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Clustering at the JVM Level to Maintain Business Logic Integrity : Page 2

The typical three-tier architecture keeps the code Java developers need for clustering inside the business logic, making clustering a real chore. Clustering at the JVM level makes Java applications easier to write and cheaper to run.


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Clustering Tooling Options

Developers have access to several seemingly different tools for clustering an application. With proper integration, a developer can create an environment in which machines can be added on-demand to a cluster in order to increase capacity for transaction management. And, with multiple machines deployed, transactions can hop, or fail over, between JVMs on different machines in order to provide transaction resiliency to the failure of any particular machine.

All clustering tools can be analyzed across the following functional dimensions:

  1. Scalability – Does the tool needlessly leverage the network or the database and assume that all changes must be replicated? If so, such a tool may deliver on the clustering promise, but will not be able to scale past the network or database as a bottleneck.
  2. Availability – Some tools sacrifice absolute availability for scalability. Other solutions assume that the operator should use yet more technology to provide availability—clustering a database or a messaging server, for example.
  3. Not serialization-based – Native Java serialization and custom serialization both are designed to create a clonable, copy-able, or otherwise transferable representation of an object tree for the purpose of later reconstitution. Clustering tools use serialization to copy an object in one machine's memory across the machine boundaries to another JVM, but serialization and clustering are like oil and water—even though serialization is the tool that the standard offers up for this purpose. Serialization creates copies of objects; it doesn't actually share one object across multiple machines. The issue with copies is that the Java language provides the opposite paradigm. If a calling method passes an object to a method that then operates on that object, the caller would expect the changes to have been applied once the callee returns. By analogy, serialization would return a copy of the object from the callee back to the caller, and the caller would then have the responsibility of dumping its local object reference and picking up the new morphed copy. In the serialization scenario, one object goes in, but two come out. Any tool based on serialization suffers from this "copy-on-change" affliction.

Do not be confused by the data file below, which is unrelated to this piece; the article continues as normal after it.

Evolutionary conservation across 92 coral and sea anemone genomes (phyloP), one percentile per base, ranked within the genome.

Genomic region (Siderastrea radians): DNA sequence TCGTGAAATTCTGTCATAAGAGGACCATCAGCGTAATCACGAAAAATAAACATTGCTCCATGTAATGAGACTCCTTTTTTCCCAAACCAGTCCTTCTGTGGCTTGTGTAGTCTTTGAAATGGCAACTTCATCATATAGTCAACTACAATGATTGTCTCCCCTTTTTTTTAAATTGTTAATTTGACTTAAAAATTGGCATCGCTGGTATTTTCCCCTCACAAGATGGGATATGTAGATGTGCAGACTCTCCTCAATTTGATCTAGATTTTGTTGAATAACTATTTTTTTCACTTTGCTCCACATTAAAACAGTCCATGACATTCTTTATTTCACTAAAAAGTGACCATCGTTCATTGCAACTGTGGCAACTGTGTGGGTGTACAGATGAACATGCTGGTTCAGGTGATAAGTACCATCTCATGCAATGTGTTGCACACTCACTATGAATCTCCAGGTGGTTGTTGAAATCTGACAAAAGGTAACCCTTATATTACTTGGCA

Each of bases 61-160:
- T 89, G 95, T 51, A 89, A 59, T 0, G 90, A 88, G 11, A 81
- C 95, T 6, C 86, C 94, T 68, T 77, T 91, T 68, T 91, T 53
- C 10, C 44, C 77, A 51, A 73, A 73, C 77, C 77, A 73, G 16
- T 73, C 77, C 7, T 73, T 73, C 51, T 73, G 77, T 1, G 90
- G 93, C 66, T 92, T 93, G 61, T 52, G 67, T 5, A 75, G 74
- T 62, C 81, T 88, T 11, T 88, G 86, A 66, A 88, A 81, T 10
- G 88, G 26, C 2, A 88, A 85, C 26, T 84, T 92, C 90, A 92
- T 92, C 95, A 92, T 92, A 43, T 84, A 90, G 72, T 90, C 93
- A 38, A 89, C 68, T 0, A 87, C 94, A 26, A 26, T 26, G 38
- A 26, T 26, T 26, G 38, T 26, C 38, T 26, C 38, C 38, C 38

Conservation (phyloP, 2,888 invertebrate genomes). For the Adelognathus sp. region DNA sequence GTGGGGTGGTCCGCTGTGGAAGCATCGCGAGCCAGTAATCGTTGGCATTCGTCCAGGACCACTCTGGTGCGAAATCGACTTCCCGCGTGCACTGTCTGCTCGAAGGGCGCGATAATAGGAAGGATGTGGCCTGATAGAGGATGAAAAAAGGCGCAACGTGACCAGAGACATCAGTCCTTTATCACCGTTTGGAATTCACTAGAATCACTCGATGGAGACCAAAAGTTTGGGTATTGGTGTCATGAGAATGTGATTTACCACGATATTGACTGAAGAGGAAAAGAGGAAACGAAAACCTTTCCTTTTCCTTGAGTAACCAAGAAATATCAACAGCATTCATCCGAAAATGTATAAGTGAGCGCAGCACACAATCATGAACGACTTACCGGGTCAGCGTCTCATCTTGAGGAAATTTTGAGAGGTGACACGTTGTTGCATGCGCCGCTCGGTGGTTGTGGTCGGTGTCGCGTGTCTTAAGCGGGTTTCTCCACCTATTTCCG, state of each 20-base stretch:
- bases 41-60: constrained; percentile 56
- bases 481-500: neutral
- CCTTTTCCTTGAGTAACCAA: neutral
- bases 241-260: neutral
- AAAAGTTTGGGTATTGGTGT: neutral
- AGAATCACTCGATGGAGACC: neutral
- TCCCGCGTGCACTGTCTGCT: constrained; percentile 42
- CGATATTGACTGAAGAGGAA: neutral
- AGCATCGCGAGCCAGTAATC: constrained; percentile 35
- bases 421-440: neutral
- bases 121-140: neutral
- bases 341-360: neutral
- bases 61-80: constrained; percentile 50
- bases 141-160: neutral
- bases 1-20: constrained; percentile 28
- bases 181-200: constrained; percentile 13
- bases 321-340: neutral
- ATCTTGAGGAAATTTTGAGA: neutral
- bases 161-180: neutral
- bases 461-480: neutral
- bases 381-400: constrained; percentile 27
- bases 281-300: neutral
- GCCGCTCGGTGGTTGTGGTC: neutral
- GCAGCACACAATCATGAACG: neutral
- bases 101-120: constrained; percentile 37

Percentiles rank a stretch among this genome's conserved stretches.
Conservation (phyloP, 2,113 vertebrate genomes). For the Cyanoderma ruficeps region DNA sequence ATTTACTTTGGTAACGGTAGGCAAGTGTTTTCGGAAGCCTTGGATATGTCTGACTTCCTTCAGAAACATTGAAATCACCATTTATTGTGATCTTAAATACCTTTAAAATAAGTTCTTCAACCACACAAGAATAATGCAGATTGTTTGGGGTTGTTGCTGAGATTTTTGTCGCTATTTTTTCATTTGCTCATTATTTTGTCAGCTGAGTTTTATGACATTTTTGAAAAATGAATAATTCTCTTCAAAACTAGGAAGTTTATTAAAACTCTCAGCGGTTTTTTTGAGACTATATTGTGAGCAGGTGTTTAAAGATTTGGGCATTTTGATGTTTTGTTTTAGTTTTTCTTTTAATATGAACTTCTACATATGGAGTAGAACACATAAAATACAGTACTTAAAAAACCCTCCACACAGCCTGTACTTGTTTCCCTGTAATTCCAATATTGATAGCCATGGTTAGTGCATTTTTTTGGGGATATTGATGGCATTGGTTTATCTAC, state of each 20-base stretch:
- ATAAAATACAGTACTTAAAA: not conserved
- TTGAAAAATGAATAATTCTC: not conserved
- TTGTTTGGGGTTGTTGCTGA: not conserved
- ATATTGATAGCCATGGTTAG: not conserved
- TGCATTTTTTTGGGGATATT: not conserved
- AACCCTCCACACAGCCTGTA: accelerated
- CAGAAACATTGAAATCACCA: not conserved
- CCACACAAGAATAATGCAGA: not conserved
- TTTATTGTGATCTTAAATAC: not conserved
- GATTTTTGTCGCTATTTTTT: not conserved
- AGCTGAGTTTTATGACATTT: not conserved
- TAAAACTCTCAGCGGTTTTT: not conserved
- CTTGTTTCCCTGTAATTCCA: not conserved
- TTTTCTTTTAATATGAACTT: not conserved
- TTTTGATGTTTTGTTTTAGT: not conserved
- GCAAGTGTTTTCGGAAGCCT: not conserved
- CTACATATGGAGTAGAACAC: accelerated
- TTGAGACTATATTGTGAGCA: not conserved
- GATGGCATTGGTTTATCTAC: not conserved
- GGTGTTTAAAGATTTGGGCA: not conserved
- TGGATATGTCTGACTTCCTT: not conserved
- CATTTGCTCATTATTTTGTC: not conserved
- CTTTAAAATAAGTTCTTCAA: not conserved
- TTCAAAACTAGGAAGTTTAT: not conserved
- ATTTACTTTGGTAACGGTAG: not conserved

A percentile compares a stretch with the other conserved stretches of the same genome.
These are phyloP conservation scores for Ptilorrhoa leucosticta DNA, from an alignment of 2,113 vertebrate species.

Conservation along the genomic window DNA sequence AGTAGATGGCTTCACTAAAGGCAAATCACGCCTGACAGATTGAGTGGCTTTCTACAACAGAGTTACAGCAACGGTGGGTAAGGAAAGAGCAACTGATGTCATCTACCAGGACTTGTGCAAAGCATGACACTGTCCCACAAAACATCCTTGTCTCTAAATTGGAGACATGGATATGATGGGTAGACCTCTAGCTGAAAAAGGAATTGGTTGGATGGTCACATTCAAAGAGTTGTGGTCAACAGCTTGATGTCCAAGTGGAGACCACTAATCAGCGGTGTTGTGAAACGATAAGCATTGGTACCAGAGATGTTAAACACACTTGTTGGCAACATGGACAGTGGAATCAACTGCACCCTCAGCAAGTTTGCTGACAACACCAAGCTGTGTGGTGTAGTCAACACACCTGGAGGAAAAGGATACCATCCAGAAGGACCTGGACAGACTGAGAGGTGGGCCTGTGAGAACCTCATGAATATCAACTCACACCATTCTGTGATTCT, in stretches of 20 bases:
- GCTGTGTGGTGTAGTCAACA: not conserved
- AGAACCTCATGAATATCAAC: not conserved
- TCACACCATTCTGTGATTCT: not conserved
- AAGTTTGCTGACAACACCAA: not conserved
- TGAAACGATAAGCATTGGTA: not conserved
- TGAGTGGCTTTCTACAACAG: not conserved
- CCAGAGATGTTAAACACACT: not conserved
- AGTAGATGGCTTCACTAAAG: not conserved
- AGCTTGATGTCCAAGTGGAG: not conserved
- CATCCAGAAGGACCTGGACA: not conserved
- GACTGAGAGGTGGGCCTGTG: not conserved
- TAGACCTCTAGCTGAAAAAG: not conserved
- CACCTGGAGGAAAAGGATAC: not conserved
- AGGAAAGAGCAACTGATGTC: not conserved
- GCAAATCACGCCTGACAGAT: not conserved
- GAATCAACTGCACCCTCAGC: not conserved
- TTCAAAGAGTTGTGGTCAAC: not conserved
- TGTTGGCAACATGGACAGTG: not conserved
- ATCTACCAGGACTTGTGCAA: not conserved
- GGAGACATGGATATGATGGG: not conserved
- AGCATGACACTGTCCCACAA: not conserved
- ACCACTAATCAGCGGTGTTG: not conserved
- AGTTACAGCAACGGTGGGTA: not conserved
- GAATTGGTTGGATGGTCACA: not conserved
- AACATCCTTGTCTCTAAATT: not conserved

4. Cooperation – Most options today cannot help with cross-JVM cooperation, but clustered applications would be easier to develop if threads across JVMs could cooperate with all the same APIs as threads within a single JVM. Synchronize(), wait()/notify(), and join() should all work across the JVM boundary. Otherwise, the clustering tool is less than clustered-shared memory; two processes cannot cooperate on memory operations. The two processes must inform each other by a separate signaling mechanism when changes to memory are needed. If executing cooperative clustering of memory requires a separate signaling mechanism, the business logic is doubly impacted in that the tool requires explicit integration to the code, and then the separate signaling tool now requires more custom infrastructure logic.

Table 1 illustrates the current state of the art in clustering and how the strengths and weaknesses of each tool lead to a resulting impact on the business logic.



Scalable Available Not Serialization-Based Cooperation Impact on
Business Logic
JMS   X     High
Database         High
JGroups   X     High
Custom API X X     High
App Server X X     Medium
Clustered JVM X X X X Low
Table 1. State of the Art Clustering Solutions

Java Messaging Service (JMS) provides a wrapper on top of classic message-queuing services. Developers often send messages between JVMs on machines, published on a "clustering" topic where all instances listen and learn about objects, transactions, and other state through specific sharing of the data. Developers must integrate JMS into the business logic to share information across JVMs. This integration is commingled in the application, making the application's intent hard to decipher as more and more lines of code become about clustering instead of remaining purely business.